Chinese are moving away from the American dream, they adored in the past, to a Chinese dream with more pride, and less copy-cat behavior, tells author Shaun Rein of The End of Copycat China: The Rise of Creativity, Innovation, and Individualism in Asia at Public Radio.
Tencent is one of the companies moving from copying the West into real innovation, offering services like audio in their chat, buying shares, driving users away from traditional telecom firms, much more than in the west, Shaun explains
Is China an innovation powerhouse yet? This has been a hot topic lately. China may not be quite an innovation powerhouse yet but Rein argues in his book that China has been shifting away from simple coping of successful business models from the west. True, China used to pick the low-hanging fruit in the investment-driven economy. With China’s economic restructure, intensified competition, higher labor costs and changing consumer tastes, Chinese companies have been forced to move up the chain value.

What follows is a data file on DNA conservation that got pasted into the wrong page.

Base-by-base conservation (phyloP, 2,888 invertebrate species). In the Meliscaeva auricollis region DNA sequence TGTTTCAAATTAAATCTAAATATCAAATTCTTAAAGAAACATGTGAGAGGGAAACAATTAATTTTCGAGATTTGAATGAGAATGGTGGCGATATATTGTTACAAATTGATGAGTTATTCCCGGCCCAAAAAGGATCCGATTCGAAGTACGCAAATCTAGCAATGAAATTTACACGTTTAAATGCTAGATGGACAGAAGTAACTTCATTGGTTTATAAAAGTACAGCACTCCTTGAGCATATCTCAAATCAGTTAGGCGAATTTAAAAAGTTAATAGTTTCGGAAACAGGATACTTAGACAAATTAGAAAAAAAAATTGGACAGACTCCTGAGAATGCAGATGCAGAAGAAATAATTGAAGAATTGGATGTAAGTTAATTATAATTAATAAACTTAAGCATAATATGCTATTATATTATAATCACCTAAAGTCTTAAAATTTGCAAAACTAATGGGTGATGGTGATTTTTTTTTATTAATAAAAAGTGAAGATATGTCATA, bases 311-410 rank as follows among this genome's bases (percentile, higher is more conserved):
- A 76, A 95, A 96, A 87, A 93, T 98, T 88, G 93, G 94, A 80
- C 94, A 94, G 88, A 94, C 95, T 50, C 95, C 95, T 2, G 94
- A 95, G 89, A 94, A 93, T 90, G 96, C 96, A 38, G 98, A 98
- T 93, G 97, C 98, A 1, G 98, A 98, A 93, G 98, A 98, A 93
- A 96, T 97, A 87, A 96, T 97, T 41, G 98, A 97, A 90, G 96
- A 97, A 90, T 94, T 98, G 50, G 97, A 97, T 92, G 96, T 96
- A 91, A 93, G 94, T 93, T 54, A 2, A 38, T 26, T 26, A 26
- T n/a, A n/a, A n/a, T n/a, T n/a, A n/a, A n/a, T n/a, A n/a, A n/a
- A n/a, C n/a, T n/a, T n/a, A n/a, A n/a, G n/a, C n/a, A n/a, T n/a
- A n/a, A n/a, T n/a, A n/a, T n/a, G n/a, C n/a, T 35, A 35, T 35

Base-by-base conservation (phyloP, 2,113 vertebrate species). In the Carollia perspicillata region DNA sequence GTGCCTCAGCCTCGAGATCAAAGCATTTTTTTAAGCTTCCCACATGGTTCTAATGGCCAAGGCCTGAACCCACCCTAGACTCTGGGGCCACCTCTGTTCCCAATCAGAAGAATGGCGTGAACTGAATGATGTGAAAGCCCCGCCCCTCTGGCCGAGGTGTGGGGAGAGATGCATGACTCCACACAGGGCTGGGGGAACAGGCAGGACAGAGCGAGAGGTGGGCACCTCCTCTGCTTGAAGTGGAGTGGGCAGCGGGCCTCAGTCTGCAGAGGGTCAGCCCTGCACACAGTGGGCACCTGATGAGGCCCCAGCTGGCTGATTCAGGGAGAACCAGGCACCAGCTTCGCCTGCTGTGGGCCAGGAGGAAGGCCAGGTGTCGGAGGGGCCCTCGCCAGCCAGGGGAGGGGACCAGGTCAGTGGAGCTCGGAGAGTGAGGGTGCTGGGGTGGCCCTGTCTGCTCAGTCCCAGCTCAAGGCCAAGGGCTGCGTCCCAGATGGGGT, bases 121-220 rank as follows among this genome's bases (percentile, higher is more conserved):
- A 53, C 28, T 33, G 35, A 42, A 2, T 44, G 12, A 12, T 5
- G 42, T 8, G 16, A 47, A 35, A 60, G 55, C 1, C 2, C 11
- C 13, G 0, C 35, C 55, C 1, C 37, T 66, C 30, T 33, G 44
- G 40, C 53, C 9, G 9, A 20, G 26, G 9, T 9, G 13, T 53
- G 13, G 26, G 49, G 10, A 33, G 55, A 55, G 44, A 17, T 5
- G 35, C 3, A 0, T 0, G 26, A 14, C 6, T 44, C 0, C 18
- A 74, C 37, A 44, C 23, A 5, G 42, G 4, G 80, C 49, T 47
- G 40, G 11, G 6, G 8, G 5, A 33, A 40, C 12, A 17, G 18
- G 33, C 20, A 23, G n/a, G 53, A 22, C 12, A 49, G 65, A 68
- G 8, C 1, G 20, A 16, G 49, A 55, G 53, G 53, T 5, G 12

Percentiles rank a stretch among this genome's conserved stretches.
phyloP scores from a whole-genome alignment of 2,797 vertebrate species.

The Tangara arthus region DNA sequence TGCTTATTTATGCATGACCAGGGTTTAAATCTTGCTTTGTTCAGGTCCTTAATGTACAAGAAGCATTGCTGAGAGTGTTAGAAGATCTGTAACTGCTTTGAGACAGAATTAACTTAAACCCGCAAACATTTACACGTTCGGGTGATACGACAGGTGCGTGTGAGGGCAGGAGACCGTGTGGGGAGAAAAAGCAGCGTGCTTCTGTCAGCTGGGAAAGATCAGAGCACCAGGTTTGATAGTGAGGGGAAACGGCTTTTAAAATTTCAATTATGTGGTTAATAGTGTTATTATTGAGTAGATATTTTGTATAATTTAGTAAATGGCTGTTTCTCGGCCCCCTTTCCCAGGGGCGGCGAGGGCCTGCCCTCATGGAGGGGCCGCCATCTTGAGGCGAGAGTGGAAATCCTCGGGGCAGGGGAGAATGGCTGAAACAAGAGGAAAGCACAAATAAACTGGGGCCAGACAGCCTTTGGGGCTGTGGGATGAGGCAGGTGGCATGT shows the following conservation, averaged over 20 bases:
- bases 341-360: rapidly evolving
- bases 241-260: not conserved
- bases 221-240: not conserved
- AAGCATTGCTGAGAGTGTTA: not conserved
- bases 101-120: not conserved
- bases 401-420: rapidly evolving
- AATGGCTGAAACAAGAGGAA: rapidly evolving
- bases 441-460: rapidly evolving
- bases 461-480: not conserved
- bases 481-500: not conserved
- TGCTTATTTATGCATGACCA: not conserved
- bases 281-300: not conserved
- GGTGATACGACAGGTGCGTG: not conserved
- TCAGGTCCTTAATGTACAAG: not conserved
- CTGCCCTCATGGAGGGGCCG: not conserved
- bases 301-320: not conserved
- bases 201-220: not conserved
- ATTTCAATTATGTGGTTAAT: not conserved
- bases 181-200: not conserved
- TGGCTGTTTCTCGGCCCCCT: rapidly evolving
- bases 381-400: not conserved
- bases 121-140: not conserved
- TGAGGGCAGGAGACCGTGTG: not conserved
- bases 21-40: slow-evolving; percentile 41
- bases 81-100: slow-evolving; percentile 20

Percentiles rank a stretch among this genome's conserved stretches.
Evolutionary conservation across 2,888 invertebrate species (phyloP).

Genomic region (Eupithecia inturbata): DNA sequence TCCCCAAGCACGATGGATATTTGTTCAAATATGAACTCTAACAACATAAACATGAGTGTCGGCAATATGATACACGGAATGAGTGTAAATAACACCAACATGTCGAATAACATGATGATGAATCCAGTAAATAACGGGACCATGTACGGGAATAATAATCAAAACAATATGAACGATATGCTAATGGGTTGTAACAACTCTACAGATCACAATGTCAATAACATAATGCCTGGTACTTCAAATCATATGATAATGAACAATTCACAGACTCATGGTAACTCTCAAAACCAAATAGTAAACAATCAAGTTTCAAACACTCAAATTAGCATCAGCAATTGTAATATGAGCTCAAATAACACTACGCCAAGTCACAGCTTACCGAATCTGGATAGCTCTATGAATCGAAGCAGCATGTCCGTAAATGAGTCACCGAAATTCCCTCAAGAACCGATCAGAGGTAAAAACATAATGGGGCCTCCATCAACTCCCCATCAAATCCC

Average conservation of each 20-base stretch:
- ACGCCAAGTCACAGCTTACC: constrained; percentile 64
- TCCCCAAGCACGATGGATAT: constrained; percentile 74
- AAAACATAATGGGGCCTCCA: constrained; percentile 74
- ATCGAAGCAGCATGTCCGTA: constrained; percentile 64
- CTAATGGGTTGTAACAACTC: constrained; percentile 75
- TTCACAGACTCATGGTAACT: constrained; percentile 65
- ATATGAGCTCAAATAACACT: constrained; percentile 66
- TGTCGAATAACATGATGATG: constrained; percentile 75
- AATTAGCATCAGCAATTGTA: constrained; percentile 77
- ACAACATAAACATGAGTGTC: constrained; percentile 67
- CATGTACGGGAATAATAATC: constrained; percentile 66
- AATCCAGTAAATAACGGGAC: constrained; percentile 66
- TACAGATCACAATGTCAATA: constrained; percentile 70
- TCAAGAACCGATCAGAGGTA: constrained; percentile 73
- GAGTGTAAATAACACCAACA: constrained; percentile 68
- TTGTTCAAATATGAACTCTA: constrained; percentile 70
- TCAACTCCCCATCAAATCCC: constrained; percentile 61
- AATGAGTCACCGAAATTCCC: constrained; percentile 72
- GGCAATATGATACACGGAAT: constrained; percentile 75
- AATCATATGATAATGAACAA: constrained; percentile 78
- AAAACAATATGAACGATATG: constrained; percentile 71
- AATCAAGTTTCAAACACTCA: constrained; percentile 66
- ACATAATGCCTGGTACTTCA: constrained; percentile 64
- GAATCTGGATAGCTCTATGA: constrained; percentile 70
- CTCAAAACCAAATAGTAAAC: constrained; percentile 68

Rein uses the success stories of Alibaba, Tencent, Huawei, Lenovo and Xiaomi to make his point. And he knows the CEOs of those companies or interviewed them.
I learnt a lot from the book.
Some chapters are well-crafted, for example the first part of chapter 7 China’s Expanding Consumer Class, set in new mother Vanessa Zhu’s flat. It reads like a well-written feature piece, with full-fledged scene, interesting dialogue, vivid description of the people and atmosphere. “The lingering scent of spicy Sichuan food hung in the air.” Such descriptions help the western readers, who have little idea what a Chinese home is like, to build a mental picture and make the book a pleasure to read.
Personally my least favorite are the Q and As. Dry in parts, it demands readers’ patience. They can also do with a bit of trimming.
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